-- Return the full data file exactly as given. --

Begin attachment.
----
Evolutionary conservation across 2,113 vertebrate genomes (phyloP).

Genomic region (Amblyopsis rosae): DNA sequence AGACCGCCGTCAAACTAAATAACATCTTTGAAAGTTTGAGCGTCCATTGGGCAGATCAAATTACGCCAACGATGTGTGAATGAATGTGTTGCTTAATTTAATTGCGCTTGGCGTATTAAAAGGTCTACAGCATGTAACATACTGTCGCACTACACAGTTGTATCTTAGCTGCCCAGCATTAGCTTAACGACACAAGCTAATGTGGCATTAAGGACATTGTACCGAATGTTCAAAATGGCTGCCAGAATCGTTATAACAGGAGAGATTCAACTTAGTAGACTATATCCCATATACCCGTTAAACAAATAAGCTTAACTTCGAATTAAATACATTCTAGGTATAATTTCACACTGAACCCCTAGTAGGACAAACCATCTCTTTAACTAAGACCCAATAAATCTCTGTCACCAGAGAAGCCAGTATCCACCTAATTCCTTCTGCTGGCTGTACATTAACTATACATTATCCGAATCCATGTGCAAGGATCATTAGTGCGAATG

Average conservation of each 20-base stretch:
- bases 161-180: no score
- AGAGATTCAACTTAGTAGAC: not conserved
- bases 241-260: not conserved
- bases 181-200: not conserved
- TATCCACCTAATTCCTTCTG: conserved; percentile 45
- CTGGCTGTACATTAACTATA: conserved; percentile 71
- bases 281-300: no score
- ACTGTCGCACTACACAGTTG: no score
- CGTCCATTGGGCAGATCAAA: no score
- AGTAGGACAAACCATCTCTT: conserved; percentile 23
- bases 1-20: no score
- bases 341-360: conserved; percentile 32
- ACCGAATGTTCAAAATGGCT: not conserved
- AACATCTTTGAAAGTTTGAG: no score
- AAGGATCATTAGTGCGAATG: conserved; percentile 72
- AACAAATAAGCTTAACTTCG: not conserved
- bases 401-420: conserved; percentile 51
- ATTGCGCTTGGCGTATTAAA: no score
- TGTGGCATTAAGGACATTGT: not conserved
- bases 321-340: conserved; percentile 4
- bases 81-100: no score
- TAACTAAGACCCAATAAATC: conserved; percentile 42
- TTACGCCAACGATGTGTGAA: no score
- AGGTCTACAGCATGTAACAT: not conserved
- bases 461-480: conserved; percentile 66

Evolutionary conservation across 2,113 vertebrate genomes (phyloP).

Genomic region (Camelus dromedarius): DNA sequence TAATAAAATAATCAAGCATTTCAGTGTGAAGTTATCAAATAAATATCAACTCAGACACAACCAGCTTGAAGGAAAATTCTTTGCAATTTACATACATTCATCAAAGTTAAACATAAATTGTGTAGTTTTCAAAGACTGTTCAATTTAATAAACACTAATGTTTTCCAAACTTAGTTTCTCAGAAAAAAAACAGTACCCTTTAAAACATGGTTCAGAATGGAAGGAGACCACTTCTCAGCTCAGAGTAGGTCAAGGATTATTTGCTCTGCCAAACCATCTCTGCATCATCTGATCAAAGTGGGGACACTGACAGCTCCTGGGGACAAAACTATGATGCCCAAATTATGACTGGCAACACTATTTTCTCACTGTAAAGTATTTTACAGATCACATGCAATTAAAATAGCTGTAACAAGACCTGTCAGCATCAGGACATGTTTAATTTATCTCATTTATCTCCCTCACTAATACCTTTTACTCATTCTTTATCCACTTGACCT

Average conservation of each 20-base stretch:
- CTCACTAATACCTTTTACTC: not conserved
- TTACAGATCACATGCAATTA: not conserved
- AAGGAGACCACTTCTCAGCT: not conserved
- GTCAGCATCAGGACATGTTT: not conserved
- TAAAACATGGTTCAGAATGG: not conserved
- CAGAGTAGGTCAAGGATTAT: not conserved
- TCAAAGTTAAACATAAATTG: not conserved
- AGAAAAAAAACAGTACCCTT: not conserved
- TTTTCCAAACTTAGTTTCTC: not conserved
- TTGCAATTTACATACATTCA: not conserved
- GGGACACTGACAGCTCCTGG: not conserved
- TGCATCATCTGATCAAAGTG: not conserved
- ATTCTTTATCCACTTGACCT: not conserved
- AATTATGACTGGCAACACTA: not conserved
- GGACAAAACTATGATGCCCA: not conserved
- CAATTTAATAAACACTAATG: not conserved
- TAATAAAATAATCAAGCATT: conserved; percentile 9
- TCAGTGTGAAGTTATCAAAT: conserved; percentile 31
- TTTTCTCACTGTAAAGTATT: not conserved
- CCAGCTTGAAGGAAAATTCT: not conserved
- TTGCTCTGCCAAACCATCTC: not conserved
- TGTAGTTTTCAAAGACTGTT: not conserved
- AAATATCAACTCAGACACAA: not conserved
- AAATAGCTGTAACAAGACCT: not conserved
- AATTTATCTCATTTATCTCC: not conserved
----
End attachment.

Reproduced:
Evolutionary conservation across 2,113 vertebrate genomes (phyloP).

Genomic region (Amblyopsis rosae): DNA sequence AGACCGCCGTCAAACTAAATAACATCTTTGAAAGTTTGAGCGTCCATTGGGCAGATCAAATTACGCCAACGATGTGTGAATGAATGTGTTGCTTAATTTAATTGCGCTTGGCGTATTAAAAGGTCTACAGCATGTAACATACTGTCGCACTACACAGTTGTATCTTAGCTGCCCAGCATTAGCTTAACGACACAAGCTAATGTGGCATTAAGGACATTGTACCGAATGTTCAAAATGGCTGCCAGAATCGTTATAACAGGAGAGATTCAACTTAGTAGACTATATCCCATATACCCGTTAAACAAATAAGCTTAACTTCGAATTAAATACATTCTAGGTATAATTTCACACTGAACCCCTAGTAGGACAAACCATCTCTTTAACTAAGACCCAATAAATCTCTGTCACCAGAGAAGCCAGTATCCACCTAATTCCTTCTGCTGGCTGTACATTAACTATACATTATCCGAATCCATGTGCAAGGATCATTAGTGCGAATG

Average conservation of each 20-base stretch:
- bases 161-180: no score
- AGAGATTCAACTTAGTAGAC: not conserved
- bases 241-260: not conserved
- bases 181-200: not conserved
- TATCCACCTAATTCCTTCTG: conserved; percentile 45
- CTGGCTGTACATTAACTATA: conserved; percentile 71
- bases 281-300: no score
- ACTGTCGCACTACACAGTTG: no score
- CGTCCATTGGGCAGATCAAA: no score
- AGTAGGACAAACCATCTCTT: conserved; percentile 23
- bases 1-20: no score
- bases 341-360: conserved; percentile 32
- ACCGAATGTTCAAAATGGCT: not conserved
- AACATCTTTGAAAGTTTGAG: no score
- AAGGATCATTAGTGCGAATG: conserved; percentile 72
- AACAAATAAGCTTAACTTCG: not conserved
- bases 401-420: conserved; percentile 51
- ATTGCGCTTGGCGTATTAAA: no score
- TGTGGCATTAAGGACATTGT: not conserved
- bases 321-340: conserved; percentile 4
- bases 81-100: no score
- TAACTAAGACCCAATAAATC: conserved; percentile 42
- TTACGCCAACGATGTGTGAA: no score
- AGGTCTACAGCATGTAACAT: not conserved
- bases 461-480: conserved; percentile 66

Evolutionary conservation across 2,113 vertebrate genomes (phyloP).

Genomic region (Camelus dromedarius): DNA sequence TAATAAAATAATCAAGCATTTCAGTGTGAAGTTATCAAATAAATATCAACTCAGACACAACCAGCTTGAAGGAAAATTCTTTGCAATTTACATACATTCATCAAAGTTAAACATAAATTGTGTAGTTTTCAAAGACTGTTCAATTTAATAAACACTAATGTTTTCCAAACTTAGTTTCTCAGAAAAAAAACAGTACCCTTTAAAACATGGTTCAGAATGGAAGGAGACCACTTCTCAGCTCAGAGTAGGTCAAGGATTATTTGCTCTGCCAAACCATCTCTGCATCATCTGATCAAAGTGGGGACACTGACAGCTCCTGGGGACAAAACTATGATGCCCAAATTATGACTGGCAACACTATTTTCTCACTGTAAAGTATTTTACAGATCACATGCAATTAAAATAGCTGTAACAAGACCTGTCAGCATCAGGACATGTTTAATTTATCTCATTTATCTCCCTCACTAATACCTTTTACTCATTCTTTATCCACTTGACCT

Average conservation of each 20-base stretch:
- CTCACTAATACCTTTTACTC: not conserved
- TTACAGATCACATGCAATTA: not conserved
- AAGGAGACCACTTCTCAGCT: not conserved
- GTCAGCATCAGGACATGTTT: not conserved
- TAAAACATGGTTCAGAATGG: not conserved
- CAGAGTAGGTCAAGGATTAT: not conserved
- TCAAAGTTAAACATAAATTG: not conserved
- AGAAAAAAAACAGTACCCTT: not conserved
- TTTTCCAAACTTAGTTTCTC: not conserved
- TTGCAATTTACATACATTCA: not conserved
- GGGACACTGACAGCTCCTGG: not conserved
- TGCATCATCTGATCAAAGTG: not conserved
- ATTCTTTATCCACTTGACCT: not conserved
- AATTATGACTGGCAACACTA: not conserved
- GGACAAAACTATGATGCCCA: not conserved
- CAATTTAATAAACACTAATG: not conserved
- TAATAAAATAATCAAGCATT: conserved; percentile 9
- TCAGTGTGAAGTTATCAAAT: conserved; percentile 31
- TTTTCTCACTGTAAAGTATT: not conserved
- CCAGCTTGAAGGAAAATTCT: not conserved
- TTGCTCTGCCAAACCATCTC: not conserved
- TGTAGTTTTCAAAGACTGTT: not conserved
- AAATATCAACTCAGACACAA: not conserved
- AAATAGCTGTAACAAGACCT: not conserved
- AATTTATCTCATTTATCTCC: not conserved